ASP.NET WebHooks overview

WebHooks is a lightweight HTTP pattern providing a simple pub/sub model for wiring together Web APIs and SaaS services. When an event happens in a service, a notification is sent in the form of an HTTP POST request to registered subscribers. The POST request contains information about the event which makes it possible for the receiver to act accordingly.

Because of their simplicity, WebHooks are already exposed by a large number of services including Dropbox, GitHub, Bitbucket, MailChimp, PayPal, Slack, Stripe, Trello, and many more. For example, a WebHook can indicate that a file has changed in Dropbox, or a code change has been committed in GitHub, or a payment has been initiated in PayPal, or a card has been created in Trello. The possibilities are endless!

Microsoft ASP.NET WebHooks makes it easier to both send and receive WebHooks as part of your ASP.NET application:

  • On the receiving side, it provides a common model for receiving and processing WebHooks from any number of WebHook providers. It comes out of the box with support for Dropbox, GitHub, Bitbucket, MailChimp, PayPal, Pusher, Salesforce, Slack, Stripe, Trello,WordPress and Zendesk but it is easy to add support for more.

  • On the sending side it provides support for managing and storing subscriptions as well as for sending event notifications to the right set of subscribers. This allows you to define your own set of events that subscribers can subscribe to and notify them when things happens.

The two parts can be used together or apart depending on your scenario. If you only need to receive WebHooks from other services then you can use just the receiver part; if you only want to expose WebHooks for others to consume, then you can do just that.

The code targets ASP.NET Web API 2 and ASP.NET MVC 5 and is available as OSS on GitHub.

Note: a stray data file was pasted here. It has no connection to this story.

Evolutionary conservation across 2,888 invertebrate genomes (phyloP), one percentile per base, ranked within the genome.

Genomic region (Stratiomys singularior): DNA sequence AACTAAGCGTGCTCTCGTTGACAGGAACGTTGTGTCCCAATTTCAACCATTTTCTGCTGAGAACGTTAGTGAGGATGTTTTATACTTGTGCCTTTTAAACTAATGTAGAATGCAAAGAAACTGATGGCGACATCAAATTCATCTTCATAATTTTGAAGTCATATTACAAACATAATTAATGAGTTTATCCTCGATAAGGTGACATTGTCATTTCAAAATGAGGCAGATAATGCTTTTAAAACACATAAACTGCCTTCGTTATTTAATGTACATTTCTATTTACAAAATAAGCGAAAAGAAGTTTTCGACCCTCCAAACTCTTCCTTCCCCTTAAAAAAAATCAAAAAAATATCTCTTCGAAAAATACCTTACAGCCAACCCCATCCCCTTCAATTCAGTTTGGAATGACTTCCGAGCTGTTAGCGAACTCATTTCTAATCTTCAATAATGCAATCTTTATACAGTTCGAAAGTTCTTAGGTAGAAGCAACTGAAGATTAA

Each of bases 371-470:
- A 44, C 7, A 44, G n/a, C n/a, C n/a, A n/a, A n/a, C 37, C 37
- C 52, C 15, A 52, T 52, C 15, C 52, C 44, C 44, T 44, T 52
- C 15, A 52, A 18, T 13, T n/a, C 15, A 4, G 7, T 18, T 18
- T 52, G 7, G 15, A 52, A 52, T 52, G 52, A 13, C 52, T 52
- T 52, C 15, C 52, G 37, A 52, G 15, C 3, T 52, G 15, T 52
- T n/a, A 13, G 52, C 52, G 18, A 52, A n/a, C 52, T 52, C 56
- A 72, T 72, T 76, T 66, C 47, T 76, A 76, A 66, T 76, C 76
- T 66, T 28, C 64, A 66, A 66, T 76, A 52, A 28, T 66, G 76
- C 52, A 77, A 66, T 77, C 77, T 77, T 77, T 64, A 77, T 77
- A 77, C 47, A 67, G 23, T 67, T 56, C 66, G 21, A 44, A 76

WebHooks Overview

WebHooks is a pattern which means that it varies how it is used from service to service but the basic idea is the same. You can think of WebHooks as a simple pub/sub model where a user can subscribe to events happening elsewhere. The event notifications are propagated as HTTP POST requests containing information about the event itself.

Typically the HTTP POST request contains a JSON object or HTML form data determined by the WebHook sender including information about the event causing the WebHook to trigger. For example, a WebHook POST request body from GitHub looks like this as a result of a new issue being opened in a particular repository:

  "action": "opened",
  "issue": {
      "url": "",
      "number": 1347,
  "repository": {
      "id": 1296269,
      "full_name": "octocat/Hello-World",
      "owner": {
          "login": "octocat",
          "id": 1
  "sender": {
      "login": "octocat",
      "id": 1,

To ensure that the WebHook is indeed from the intended sender, the POST request is secured in some way and then verified by the receiver. For example, GitHub WebHooks includes an X-Hub-Signature HTTP header with a hash of the request body which is checked by the receiver implementation so you don't have to worry about it.

The WebHook flow generally goes something like this:

  • The WebHook sender exposes events that a client can subscribe to. The events describe observable changes to the system, for example that a new data item has been inserted, that a process has completed, or something else.

  • The WebHook receiver subscribes by registering a WebHook consisting of four things:

    1. A URI for where the event notification should be posted in the form of an HTTP POST request;

    2. A set of filters describing the particular events for which the WebHook should be fired;

    3. A secret key which is used to sign the HTTP POST request;

    4. Additional data which is to be included in the HTTP POST request. This can for example be additional HTTP header fields or properties included in the HTTP POST request body.

  • Once an event happens, the matching WebHook registrations are found and HTTP POST requests are submitted. Typically, the generation of the HTTP POST requests are retried several times if for some reason the recipient is not responding or the HTTP POST request results in an error response.

WebHooks Processing Pipeline

The Microsoft ASP.NET WebHooks processing pipeline for incoming WebHooks looks like this:

ASP.NET WebHooks Processing Pipeline

The two key concepts here are Receivers and Handlers:

  • Receivers are responsible for handling the particular flavor of WebHook from a given sender and for enforcing security checks to ensure that the WebHook request indeed is from the intended sender.

  • Handlers are typically where user code runs processing the particular WebHook.

In the following nodes these concepts are described in more details.